In practice, fortunately, the two methods of aggregation give almost the same rankings and nearly the same scores for most countries (correlation =0.977). For simplicity we therefore use the arithmetic aggregation even though the geometric aggregation is conceptually attractive. This leaves a natural interpretation of the meaning of the national SDG Index score. A SDG Index value of X% (e.g. 70%) therefore means that the country is X% of the way from worst to best on average across the 17 SDGs.
A third method for aggregating indicator scores is the Leontief minimum function, which ascribes the value of the indicator on which the country performs worst as the score for the SDG. This aggregation is helpful for identifying the areas within each goal where a country needs to make the greatest progress. We therefore use the minimum function to calculate the color coding in the SDG Dashboards. If a country is “red” on one indicator for a particular SDG its overall score for that goal will be “red”.
Q: How do the SDG Index and Dashboards deal with missing data?
A: The SDG Index and Dashboards do not model or extrapolate data to fill gaps because such extrapolations are prone to errors. At this early state in SDG implementation we also want to highlight data gaps to encourage governments and the international system to fill them. Annex 1 describes a few exceptions where data were imputed for entire groups of countries.
Interpreting the results and limitations
Q: Sweden is ranked number 1 in the SDG Index. Does this mean the country has achieved the SDGs?
A: Absolutely not. Sweden performs best on average and based on the data we were able to mobilize for the SDG Index. However, as the SDG Dashboard makes clear, every country faces major challenges in achieving the SDGs. This applies equally to Sweden and other top-ranked countries.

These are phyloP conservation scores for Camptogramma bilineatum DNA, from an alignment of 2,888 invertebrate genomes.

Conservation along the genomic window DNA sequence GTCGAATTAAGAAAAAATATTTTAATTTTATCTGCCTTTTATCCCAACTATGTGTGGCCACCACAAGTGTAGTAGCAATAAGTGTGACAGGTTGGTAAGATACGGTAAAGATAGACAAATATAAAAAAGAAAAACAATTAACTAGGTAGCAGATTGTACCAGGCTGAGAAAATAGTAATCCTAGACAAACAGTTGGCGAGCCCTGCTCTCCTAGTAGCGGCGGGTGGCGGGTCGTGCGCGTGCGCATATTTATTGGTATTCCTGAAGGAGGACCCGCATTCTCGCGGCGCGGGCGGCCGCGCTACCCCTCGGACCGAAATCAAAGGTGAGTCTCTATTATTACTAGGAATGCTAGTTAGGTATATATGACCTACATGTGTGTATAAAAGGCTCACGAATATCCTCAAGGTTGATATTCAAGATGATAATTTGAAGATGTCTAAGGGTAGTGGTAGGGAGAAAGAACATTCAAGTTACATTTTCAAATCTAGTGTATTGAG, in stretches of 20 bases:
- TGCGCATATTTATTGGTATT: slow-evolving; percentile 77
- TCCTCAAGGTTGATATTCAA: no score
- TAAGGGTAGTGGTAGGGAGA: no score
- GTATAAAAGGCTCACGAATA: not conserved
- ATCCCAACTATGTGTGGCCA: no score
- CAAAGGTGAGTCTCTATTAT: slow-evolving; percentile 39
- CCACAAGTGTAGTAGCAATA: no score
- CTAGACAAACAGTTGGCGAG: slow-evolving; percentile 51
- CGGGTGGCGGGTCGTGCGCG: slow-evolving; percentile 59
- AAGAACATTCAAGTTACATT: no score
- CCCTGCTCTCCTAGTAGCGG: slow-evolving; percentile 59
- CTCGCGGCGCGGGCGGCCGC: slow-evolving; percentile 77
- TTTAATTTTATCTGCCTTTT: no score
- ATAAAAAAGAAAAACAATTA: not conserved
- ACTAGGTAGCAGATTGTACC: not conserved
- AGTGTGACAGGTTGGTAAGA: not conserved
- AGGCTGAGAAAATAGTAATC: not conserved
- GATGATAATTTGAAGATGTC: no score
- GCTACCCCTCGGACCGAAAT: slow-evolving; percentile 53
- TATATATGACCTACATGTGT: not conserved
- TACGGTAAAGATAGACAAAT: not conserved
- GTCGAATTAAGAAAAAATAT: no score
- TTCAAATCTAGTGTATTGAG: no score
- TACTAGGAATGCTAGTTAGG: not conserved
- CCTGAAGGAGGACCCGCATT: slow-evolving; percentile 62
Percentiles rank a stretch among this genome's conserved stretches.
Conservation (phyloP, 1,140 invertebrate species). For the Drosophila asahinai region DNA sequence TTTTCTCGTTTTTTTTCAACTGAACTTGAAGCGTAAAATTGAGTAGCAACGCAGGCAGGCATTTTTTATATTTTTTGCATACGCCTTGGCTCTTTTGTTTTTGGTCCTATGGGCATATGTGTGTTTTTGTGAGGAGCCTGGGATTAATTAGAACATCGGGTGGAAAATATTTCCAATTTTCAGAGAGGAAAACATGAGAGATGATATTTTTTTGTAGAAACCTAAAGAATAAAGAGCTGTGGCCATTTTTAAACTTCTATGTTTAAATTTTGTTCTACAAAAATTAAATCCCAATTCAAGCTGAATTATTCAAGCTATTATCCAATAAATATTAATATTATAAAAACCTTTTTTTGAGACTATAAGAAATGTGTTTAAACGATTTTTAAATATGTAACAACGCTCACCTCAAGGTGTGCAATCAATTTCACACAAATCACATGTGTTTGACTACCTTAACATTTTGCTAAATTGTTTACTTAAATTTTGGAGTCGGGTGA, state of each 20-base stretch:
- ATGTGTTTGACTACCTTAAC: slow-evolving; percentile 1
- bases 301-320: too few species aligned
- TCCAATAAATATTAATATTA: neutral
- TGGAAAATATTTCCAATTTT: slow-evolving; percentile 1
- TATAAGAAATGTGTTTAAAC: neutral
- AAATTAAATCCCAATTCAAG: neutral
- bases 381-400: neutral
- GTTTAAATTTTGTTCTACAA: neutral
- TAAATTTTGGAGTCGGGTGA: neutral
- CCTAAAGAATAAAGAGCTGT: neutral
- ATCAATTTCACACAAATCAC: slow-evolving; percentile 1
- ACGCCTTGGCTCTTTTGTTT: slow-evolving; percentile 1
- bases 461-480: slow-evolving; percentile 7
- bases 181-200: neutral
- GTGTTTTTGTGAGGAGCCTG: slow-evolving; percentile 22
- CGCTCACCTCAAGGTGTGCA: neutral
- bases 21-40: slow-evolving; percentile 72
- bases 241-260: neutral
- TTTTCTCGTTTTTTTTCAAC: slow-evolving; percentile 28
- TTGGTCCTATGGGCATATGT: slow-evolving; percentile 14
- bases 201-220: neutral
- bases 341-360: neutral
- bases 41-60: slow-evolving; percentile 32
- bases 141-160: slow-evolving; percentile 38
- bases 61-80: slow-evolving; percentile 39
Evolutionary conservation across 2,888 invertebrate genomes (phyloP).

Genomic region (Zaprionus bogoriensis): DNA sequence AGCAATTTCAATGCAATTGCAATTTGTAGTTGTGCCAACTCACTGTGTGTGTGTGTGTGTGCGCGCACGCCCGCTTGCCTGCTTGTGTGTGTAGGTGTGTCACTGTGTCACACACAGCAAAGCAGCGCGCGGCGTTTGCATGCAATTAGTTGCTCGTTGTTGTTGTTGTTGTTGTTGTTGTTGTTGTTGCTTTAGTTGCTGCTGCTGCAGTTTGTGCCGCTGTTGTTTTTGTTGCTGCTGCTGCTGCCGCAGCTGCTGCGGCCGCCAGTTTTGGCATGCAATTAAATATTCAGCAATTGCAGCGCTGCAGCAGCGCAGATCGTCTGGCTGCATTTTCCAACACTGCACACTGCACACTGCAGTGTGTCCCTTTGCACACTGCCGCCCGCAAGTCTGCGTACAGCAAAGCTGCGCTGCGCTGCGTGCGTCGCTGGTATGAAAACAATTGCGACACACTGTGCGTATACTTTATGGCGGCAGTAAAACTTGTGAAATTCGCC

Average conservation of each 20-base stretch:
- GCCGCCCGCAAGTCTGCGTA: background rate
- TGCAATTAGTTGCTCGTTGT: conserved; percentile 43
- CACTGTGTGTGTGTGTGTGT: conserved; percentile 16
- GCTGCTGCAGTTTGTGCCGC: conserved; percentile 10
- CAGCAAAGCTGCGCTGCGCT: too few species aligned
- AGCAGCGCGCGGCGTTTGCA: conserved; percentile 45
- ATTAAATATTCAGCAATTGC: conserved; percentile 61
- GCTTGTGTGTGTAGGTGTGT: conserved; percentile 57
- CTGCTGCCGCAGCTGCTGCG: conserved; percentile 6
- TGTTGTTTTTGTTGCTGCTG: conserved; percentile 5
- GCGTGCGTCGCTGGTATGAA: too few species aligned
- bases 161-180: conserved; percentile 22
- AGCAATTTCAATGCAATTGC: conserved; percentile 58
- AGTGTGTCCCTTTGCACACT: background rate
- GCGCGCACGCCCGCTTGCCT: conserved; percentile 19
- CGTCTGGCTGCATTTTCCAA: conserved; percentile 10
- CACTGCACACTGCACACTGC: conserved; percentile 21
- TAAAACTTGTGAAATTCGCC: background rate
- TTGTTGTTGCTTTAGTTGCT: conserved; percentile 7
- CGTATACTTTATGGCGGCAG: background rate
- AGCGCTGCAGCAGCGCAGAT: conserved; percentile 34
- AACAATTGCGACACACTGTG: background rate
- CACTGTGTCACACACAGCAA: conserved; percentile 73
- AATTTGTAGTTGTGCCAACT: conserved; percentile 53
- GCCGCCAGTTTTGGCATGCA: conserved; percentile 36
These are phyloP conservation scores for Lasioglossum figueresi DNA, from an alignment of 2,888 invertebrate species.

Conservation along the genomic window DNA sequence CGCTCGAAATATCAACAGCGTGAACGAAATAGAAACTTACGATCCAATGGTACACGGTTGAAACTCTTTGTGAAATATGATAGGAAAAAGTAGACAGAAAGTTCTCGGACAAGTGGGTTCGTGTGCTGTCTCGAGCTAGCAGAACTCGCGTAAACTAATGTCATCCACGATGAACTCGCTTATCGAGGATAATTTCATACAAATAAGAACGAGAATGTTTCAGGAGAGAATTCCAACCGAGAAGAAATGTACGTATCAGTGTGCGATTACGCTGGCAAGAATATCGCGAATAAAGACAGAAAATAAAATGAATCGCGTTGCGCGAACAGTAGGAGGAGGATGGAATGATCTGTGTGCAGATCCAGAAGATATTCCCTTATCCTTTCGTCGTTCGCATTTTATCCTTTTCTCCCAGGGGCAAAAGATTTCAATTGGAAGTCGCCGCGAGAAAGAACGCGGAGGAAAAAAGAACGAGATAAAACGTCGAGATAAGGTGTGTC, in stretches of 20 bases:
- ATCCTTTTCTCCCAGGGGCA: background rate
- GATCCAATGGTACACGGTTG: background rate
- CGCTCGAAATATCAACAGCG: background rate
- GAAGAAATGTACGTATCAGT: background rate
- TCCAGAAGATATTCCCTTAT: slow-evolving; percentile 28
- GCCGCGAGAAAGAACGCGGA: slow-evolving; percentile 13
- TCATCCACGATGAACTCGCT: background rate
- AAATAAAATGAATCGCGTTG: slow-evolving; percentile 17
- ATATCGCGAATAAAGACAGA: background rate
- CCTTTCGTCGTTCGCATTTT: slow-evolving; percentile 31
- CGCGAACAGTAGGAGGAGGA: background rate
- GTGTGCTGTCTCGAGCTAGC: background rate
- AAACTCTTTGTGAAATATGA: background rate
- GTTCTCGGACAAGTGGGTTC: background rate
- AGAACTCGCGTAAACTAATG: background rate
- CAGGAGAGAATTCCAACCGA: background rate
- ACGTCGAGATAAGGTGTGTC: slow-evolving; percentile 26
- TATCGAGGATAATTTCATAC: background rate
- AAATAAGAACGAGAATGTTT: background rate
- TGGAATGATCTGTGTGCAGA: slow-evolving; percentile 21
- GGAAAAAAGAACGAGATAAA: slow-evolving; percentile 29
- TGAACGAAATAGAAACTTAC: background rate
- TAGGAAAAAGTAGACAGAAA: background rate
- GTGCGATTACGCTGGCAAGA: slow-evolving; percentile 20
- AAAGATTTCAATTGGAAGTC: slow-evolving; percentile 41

Q: The SDGs define a universal agenda. So why do rich countries perform relatively well in the SDG Index?
A: Some observers have expressed surprise that the ranking of countries in the SDG Index does resemble the ranking of more narrow indices that focus on income per capita and other measures of human development, such as educational attainment and health. Their concern is that the SDG Index may omit important variables on which rich countries perform worse than others and may therefore produce biased results.
As detailed below, there remain important data gaps in the SDG Index and Dashboards, including for goals, such as SDG 12 on sustainable consumption and production or the global partnership, where richer countries tend to fare worse. However, other data gaps have the opposite bias (e.g. health, education, inclusive cities). Filling them would improve the relative ranking of richer countries.
On balance, an equal weighting of all SDGs will lead higher-income countries to perform better on average. These countries tend to perform better on most economic and social SDG priorities. They also perform better on some “local” environmental priorities, including access to wastewater treatment, deforestation rates, and rates of biodiversity loss. Rich countries perform worse on greenhouse gas emissions and some metrics for sustainable consumption and production, but these represent a modest share of SDG priorities.